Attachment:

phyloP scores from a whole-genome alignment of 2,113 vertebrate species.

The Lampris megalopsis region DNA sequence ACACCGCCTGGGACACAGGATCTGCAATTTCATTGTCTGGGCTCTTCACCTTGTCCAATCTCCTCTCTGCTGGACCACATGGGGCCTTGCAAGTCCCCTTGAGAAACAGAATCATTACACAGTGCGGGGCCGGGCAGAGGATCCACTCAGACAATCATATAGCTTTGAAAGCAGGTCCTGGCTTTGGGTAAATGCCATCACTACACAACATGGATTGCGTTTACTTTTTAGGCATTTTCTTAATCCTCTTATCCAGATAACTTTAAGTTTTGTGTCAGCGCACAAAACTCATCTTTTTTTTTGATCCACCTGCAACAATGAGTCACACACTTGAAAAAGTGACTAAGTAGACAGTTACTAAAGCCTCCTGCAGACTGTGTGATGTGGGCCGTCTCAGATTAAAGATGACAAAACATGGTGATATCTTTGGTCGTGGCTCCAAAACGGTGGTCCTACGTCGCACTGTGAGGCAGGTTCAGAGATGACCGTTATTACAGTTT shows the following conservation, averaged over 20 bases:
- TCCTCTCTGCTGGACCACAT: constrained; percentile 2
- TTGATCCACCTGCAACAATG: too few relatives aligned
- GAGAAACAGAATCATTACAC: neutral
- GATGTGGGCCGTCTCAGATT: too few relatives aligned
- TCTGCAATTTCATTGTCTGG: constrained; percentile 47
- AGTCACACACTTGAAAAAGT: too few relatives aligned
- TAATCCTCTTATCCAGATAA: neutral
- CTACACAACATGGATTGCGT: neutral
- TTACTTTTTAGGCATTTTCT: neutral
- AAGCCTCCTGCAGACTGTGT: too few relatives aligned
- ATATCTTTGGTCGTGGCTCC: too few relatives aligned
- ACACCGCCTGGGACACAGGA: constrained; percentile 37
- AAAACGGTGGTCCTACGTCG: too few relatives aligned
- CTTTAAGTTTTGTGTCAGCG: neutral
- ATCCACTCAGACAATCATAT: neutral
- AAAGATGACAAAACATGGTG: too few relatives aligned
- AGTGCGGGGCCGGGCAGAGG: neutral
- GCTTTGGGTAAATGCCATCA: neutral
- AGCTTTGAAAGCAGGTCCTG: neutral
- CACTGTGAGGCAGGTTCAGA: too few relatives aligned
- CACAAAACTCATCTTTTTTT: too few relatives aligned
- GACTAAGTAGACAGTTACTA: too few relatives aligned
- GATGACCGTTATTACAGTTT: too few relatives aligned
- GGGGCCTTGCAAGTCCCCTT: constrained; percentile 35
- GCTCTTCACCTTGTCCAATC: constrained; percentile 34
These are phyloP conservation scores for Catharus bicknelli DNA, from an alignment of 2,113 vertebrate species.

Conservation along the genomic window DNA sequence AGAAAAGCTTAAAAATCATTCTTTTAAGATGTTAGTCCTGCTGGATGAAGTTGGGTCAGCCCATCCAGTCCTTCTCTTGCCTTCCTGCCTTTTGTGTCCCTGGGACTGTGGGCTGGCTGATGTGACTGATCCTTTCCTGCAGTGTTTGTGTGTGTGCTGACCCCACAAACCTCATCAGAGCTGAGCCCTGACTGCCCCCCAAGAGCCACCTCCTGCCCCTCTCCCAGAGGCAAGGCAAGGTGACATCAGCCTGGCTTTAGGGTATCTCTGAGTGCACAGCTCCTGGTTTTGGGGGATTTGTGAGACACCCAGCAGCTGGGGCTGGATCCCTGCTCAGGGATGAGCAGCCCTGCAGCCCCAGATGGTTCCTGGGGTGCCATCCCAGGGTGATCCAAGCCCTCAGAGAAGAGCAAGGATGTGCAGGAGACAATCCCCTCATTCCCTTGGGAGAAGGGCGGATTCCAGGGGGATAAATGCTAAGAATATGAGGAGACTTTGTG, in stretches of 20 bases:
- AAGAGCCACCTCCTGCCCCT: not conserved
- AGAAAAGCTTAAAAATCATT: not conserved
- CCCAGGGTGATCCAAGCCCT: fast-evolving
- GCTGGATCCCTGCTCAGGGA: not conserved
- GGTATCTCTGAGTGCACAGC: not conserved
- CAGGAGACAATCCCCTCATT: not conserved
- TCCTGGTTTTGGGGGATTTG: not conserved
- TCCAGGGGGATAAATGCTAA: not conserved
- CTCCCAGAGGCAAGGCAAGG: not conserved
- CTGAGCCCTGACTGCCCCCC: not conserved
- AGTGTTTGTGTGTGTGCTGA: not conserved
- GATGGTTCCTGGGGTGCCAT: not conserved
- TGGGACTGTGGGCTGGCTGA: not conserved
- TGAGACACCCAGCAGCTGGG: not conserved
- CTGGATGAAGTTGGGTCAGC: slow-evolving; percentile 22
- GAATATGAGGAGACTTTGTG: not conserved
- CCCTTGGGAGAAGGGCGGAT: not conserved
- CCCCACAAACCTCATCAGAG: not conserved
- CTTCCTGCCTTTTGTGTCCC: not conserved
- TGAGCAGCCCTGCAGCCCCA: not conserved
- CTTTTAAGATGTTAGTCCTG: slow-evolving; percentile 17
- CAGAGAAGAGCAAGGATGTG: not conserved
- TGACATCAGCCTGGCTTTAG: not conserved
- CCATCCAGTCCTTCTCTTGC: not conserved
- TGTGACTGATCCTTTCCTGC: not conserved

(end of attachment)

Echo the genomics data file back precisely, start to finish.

phyloP scores from a whole-genome alignment of 2,113 vertebrate species.

The Lampris megalopsis region DNA sequence ACACCGCCTGGGACACAGGATCTGCAATTTCATTGTCTGGGCTCTTCACCTTGTCCAATCTCCTCTCTGCTGGACCACATGGGGCCTTGCAAGTCCCCTTGAGAAACAGAATCATTACACAGTGCGGGGCCGGGCAGAGGATCCACTCAGACAATCATATAGCTTTGAAAGCAGGTCCTGGCTTTGGGTAAATGCCATCACTACACAACATGGATTGCGTTTACTTTTTAGGCATTTTCTTAATCCTCTTATCCAGATAACTTTAAGTTTTGTGTCAGCGCACAAAACTCATCTTTTTTTTTGATCCACCTGCAACAATGAGTCACACACTTGAAAAAGTGACTAAGTAGACAGTTACTAAAGCCTCCTGCAGACTGTGTGATGTGGGCCGTCTCAGATTAAAGATGACAAAACATGGTGATATCTTTGGTCGTGGCTCCAAAACGGTGGTCCTACGTCGCACTGTGAGGCAGGTTCAGAGATGACCGTTATTACAGTTT shows the following conservation, averaged over 20 bases:
- TCCTCTCTGCTGGACCACAT: constrained; percentile 2
- TTGATCCACCTGCAACAATG: too few relatives aligned
- GAGAAACAGAATCATTACAC: neutral
- GATGTGGGCCGTCTCAGATT: too few relatives aligned
- TCTGCAATTTCATTGTCTGG: constrained; percentile 47
- AGTCACACACTTGAAAAAGT: too few relatives aligned
- TAATCCTCTTATCCAGATAA: neutral
- CTACACAACATGGATTGCGT: neutral
- TTACTTTTTAGGCATTTTCT: neutral
- AAGCCTCCTGCAGACTGTGT: too few relatives aligned
- ATATCTTTGGTCGTGGCTCC: too few relatives aligned
- ACACCGCCTGGGACACAGGA: constrained; percentile 37
- AAAACGGTGGTCCTACGTCG: too few relatives aligned
- CTTTAAGTTTTGTGTCAGCG: neutral
- ATCCACTCAGACAATCATAT: neutral
- AAAGATGACAAAACATGGTG: too few relatives aligned
- AGTGCGGGGCCGGGCAGAGG: neutral
- GCTTTGGGTAAATGCCATCA: neutral
- AGCTTTGAAAGCAGGTCCTG: neutral
- CACTGTGAGGCAGGTTCAGA: too few relatives aligned
- CACAAAACTCATCTTTTTTT: too few relatives aligned
- GACTAAGTAGACAGTTACTA: too few relatives aligned
- GATGACCGTTATTACAGTTT: too few relatives aligned
- GGGGCCTTGCAAGTCCCCTT: constrained; percentile 35
- GCTCTTCACCTTGTCCAATC: constrained; percentile 34
These are phyloP conservation scores for Catharus bicknelli DNA, from an alignment of 2,113 vertebrate species.

Conservation along the genomic window DNA sequence AGAAAAGCTTAAAAATCATTCTTTTAAGATGTTAGTCCTGCTGGATGAAGTTGGGTCAGCCCATCCAGTCCTTCTCTTGCCTTCCTGCCTTTTGTGTCCCTGGGACTGTGGGCTGGCTGATGTGACTGATCCTTTCCTGCAGTGTTTGTGTGTGTGCTGACCCCACAAACCTCATCAGAGCTGAGCCCTGACTGCCCCCCAAGAGCCACCTCCTGCCCCTCTCCCAGAGGCAAGGCAAGGTGACATCAGCCTGGCTTTAGGGTATCTCTGAGTGCACAGCTCCTGGTTTTGGGGGATTTGTGAGACACCCAGCAGCTGGGGCTGGATCCCTGCTCAGGGATGAGCAGCCCTGCAGCCCCAGATGGTTCCTGGGGTGCCATCCCAGGGTGATCCAAGCCCTCAGAGAAGAGCAAGGATGTGCAGGAGACAATCCCCTCATTCCCTTGGGAGAAGGGCGGATTCCAGGGGGATAAATGCTAAGAATATGAGGAGACTTTGTG, in stretches of 20 bases:
- AAGAGCCACCTCCTGCCCCT: not conserved
- AGAAAAGCTTAAAAATCATT: not conserved
- CCCAGGGTGATCCAAGCCCT: fast-evolving
- GCTGGATCCCTGCTCAGGGA: not conserved
- GGTATCTCTGAGTGCACAGC: not conserved
- CAGGAGACAATCCCCTCATT: not conserved
- TCCTGGTTTTGGGGGATTTG: not conserved
- TCCAGGGGGATAAATGCTAA: not conserved
- CTCCCAGAGGCAAGGCAAGG: not conserved
- CTGAGCCCTGACTGCCCCCC: not conserved
- AGTGTTTGTGTGTGTGCTGA: not conserved
- GATGGTTCCTGGGGTGCCAT: not conserved
- TGGGACTGTGGGCTGGCTGA: not conserved
- TGAGACACCCAGCAGCTGGG: not conserved
- CTGGATGAAGTTGGGTCAGC: slow-evolving; percentile 22
- GAATATGAGGAGACTTTGTG: not conserved
- CCCTTGGGAGAAGGGCGGAT: not conserved
- CCCCACAAACCTCATCAGAG: not conserved
- CTTCCTGCCTTTTGTGTCCC: not conserved
- TGAGCAGCCCTGCAGCCCCA: not conserved
- CTTTTAAGATGTTAGTCCTG: slow-evolving; percentile 17
- CAGAGAAGAGCAAGGATGTG: not conserved
- TGACATCAGCCTGGCTTTAG: not conserved
- CCATCCAGTCCTTCTCTTGC: not conserved
- TGTGACTGATCCTTTCCTGC: not conserved